South Africa’s Progress to be Removed from the Greylist

Significant advancements have been made in South Africa’s framework for combating the financing of terrorism (CFT) and anti-money laundering (AML) more than a year after the country was placed on the Financial Action Task Force’s (FATF) greylist. Even with this development, more work needs to be done before South Africa is taken off the greylist.

 

At first, South Africa came under fire for failing to completely abide by international norms intended to prevent financing of terrorism, money laundering, and proliferation financing of weapons of mass destruction. The majority of the technical compliance issues with South Africa’s AML/CFT framework have been resolved, according to recent observations made by FATF assessors. Thirty-four of the forty FATF recommendations have been evaluated as either mainly compliant or compliant, with South Africa’s ratings having been upgraded for seventeen of the recommendations.

 

The FATF has noted the clear technical progress, but in order for South Africa to be taken off the greylist, this encouraging trend needs to continue and produce noticeable results.

 

Financial monitoring and compliance among Accountable Institutions are expected to be greatly improved by the 2022 changes to the Financial Intelligence Centre Act (FICA). By making these changes, the FATF report’s technological shortcomings will be filled, the Financial Intelligence Centre will have the necessary authority and responsibilities, and compliance expectations will be levelled.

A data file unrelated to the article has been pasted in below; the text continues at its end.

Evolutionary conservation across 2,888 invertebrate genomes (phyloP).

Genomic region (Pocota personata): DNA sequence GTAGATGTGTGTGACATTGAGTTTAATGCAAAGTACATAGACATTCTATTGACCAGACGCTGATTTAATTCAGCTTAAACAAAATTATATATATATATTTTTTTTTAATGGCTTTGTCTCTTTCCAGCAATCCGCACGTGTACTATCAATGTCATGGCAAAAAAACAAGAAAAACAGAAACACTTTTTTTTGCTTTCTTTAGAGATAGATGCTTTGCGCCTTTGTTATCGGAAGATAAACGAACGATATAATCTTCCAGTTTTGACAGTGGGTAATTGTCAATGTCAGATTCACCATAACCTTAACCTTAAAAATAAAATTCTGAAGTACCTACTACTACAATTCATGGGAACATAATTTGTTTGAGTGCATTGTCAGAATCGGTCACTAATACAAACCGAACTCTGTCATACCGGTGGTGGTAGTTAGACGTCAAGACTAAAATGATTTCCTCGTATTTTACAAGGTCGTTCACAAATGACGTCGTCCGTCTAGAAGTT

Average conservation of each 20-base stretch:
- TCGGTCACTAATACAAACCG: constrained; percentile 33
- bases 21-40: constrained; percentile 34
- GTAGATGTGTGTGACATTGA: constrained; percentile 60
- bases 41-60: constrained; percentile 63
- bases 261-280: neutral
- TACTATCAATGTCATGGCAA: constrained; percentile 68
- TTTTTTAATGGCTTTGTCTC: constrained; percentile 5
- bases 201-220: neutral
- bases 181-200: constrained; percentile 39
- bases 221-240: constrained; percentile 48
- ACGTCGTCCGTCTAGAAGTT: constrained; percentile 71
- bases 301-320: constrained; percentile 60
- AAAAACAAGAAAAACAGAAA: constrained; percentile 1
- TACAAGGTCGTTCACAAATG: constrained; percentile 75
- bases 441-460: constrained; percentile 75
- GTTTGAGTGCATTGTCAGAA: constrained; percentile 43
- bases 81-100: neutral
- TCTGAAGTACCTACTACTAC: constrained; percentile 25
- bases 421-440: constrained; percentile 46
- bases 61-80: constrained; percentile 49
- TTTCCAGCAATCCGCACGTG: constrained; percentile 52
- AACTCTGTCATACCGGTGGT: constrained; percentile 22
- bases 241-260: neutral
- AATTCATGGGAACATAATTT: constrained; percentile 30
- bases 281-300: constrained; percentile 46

Important phrases like “politically exposed persons,” “prominent influential persons,” and “beneficial owners” have been reinterpreted, along with expectations for risk management, compliance initiatives, and due diligence procedures for responsible institutions. The 2022 modifications also provide the Financial Intelligence Centre more authority and duties, such as enhanced access to data maintained by other governmental agencies or responsible organisations and the capacity to extend a directive not to move forward with a transaction.

 

According to a recent IMF research, the economic fallout from being added to the FATF greylist may cause a yearly decline in capital inflows equivalent to 7.6% of GDP. The fundamental lesson is that it is safer to avoid being on the greylist for an extended period of time, even though it may be too soon to assess the effects on South Africa.

 

Long-term gains result from taking South Africa off the FATF greylist and bolstering domestic efforts to combat money laundering and the funding of terrorism. A strong financial system is essential to a functioning economy. It must function with transparency and honesty.

 

The AML/CFT regime in South Africa is evolving quickly, and private sector oversight will only get more stringent. As a result, companies need to develop their internal compliance programmes in advance and be prepared to present flawless AML/CFT controls.

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